After a year of external challenges, the government is returning to its normal acquisition cycle. The shift in priorities due to changes in mission and approach have forced some agencies to scramble to meet operational goals. Across the government, managers are looking for innovative ways to get more done with less, and many are turning to highly effective multiyear payment plans made possible by federal financing.
Federal Procurement Changes
The Department of Veterans Affairs (VA) is a good example. Constantly pushed to achieve more to serve veterans and keep up with the rapidly changing healthcare arena, the VA consistently has needs for IT infrastructure that overpower its annual budget. To address this, the VA often turns to IT solutions that provide financing options and access to private capital. These solutions can enable near-term leaps in needed technology and enable the VA to deliver optimal care within the guidelines of government procurement.
Senior Vice President, Sales, Federal, Key Government Finance
Another example is the U.S. Army. In the face of large budget cuts, the United States’ primary battle force needed to upgrade its battlefield tactical network. The solution was working with a technology equipment manufacturer’s channel sales partner to introduce a multiyear payment plan to allow for a larger-scale procurement. This maximized discounts, got the deal off to a faster start and allowed for a significant amount of flexibility, all while getting the fighting force what it needed to communicate.
The federal government annually procures more than $200 billion in capital products and supporting services, yet private capital through financing comprises only about .5% of the procurements – significantly less than commercial and municipal sectors in the United States, leaving a lot of opportunity wasted.
Multiyear payment plans change the dynamic
By leveraging Key’s ability to structure multiyear payment plans, the federal government may access the funds it needs to get the job done and rest assured that the financial solution is backed by a regulated banking institution . In this way, it gets the essential IT hardware and software it needs today, while gaining efficiencies of scale in procurement, a more effective bargaining position and possibly greater savings.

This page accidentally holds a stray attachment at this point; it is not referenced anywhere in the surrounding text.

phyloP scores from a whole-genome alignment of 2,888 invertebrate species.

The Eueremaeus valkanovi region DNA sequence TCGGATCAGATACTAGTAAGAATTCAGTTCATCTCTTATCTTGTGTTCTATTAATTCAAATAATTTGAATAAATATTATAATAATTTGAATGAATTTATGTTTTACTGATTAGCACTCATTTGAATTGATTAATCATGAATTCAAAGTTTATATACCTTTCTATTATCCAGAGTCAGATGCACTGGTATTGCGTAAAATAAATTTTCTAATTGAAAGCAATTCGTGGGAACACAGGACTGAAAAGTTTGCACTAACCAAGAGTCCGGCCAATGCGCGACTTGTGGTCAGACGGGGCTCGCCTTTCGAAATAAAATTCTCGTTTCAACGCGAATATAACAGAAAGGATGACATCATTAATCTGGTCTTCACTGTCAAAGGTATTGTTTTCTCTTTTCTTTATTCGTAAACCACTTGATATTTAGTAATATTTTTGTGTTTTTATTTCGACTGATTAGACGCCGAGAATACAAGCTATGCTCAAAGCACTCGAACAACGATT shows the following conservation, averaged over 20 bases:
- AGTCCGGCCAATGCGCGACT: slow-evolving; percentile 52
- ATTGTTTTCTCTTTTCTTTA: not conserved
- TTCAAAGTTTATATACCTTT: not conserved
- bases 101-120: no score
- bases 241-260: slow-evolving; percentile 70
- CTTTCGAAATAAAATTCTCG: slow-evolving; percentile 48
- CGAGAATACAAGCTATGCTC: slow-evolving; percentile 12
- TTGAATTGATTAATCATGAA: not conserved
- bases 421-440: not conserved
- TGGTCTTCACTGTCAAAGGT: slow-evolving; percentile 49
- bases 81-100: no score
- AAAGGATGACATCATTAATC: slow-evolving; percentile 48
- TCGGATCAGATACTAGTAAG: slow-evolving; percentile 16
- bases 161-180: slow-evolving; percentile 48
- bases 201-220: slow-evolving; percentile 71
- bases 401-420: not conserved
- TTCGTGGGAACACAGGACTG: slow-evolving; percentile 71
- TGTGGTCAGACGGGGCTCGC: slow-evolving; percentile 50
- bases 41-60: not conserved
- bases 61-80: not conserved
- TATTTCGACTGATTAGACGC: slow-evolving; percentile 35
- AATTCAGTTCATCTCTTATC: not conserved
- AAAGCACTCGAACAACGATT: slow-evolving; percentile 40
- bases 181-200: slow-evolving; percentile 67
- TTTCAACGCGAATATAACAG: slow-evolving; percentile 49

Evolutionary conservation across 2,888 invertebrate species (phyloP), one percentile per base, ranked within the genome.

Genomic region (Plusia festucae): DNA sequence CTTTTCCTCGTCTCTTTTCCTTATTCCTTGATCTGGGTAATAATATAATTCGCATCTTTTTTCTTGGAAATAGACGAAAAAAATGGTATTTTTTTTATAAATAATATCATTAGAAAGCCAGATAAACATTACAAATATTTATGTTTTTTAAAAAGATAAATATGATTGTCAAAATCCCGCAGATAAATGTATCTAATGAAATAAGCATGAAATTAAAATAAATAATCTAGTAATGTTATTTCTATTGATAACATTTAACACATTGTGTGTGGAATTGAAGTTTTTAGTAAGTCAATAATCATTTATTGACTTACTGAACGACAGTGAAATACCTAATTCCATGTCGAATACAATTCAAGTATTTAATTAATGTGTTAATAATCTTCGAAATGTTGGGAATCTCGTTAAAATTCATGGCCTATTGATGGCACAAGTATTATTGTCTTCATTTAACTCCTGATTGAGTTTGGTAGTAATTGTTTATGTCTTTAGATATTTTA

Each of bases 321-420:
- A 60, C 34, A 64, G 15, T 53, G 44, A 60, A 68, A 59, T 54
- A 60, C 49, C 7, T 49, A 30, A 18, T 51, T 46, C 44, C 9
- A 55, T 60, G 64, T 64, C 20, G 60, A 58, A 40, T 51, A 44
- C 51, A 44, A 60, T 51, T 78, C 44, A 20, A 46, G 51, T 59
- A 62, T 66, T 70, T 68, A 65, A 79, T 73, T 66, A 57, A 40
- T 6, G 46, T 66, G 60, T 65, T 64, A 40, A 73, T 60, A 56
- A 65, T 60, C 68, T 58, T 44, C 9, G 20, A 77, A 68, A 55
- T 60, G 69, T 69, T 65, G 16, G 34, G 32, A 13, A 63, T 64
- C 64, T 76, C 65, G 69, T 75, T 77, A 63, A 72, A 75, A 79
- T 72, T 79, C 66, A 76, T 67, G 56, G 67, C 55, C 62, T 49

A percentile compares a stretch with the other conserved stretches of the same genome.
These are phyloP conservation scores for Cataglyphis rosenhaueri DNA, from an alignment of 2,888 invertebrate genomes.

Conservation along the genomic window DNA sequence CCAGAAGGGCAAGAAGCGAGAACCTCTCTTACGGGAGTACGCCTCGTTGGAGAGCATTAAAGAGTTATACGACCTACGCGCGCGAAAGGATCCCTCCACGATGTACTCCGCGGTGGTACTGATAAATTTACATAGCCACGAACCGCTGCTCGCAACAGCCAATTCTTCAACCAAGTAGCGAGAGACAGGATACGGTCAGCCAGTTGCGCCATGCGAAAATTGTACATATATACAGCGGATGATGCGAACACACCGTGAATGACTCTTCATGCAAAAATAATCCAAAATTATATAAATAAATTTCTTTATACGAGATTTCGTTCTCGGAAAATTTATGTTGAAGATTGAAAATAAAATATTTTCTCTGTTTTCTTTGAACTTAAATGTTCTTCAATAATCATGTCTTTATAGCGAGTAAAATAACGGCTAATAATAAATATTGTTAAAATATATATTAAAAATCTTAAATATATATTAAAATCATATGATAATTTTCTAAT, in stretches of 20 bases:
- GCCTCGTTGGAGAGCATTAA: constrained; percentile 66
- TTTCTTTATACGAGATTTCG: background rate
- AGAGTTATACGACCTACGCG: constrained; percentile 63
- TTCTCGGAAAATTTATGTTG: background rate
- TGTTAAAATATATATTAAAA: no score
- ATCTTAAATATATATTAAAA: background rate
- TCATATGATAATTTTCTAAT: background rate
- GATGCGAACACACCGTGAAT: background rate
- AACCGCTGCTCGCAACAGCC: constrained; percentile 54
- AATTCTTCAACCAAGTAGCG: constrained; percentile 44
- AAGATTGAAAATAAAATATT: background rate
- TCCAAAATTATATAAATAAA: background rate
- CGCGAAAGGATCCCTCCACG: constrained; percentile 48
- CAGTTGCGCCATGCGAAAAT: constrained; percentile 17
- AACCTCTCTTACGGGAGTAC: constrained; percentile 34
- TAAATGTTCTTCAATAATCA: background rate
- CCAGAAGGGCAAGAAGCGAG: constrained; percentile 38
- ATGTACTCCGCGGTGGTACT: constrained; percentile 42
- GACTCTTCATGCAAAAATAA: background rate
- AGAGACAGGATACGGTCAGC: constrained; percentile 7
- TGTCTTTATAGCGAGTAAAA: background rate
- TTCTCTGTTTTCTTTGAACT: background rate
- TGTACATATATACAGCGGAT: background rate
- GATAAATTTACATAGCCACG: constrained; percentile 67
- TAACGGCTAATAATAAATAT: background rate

A multiyear payment option may also enable federal agencies to:
- Obtain what they need now, and at today's cost. Although they don’t have the budget now, they understand what their costs will be over the term of the deal and may be able to take advantage of their power in the market today.
- Utilize the most appropriate funding sources by structuring the deal to leverage the correct source, allowing a bigger bang for the buck, while accounting for the transaction appropriately.
Example: An agency needs $5 million in software licenses today, with only $1.3 million budgeted. By agreeing to use the current funding as a base-year payment and acknowledging option-year payments for follow-on years of $1 million, the government may be able to procure the entire solution on day one.
- Free up budget for greater priority projects by reallocating resources while using an annual payment plan to cover the resulting shortfall.
- Use multiyear funding projects as a catalyst for long-term planning for tech refreshes rather than constantly bandaging failing systems.
- Leverage the scale of the federal government’s procurement activity to achieve greater discounts.
- Gain local scale by accelerating agency purchases to achieve greater discount levels than previously possible.
- Guard against obsolescence while remaining vigilant against evolving cyber threats.
All of this may be done without over-obligating the government. The federal regulations that cover acquisition and budgeting prohibit committing future fiscal year funding. The Base Plus Option Year Structure, while requiring acknowledgement that the government understands they have not paid for the entire transaction, allows for the balance of the payments to remain as options.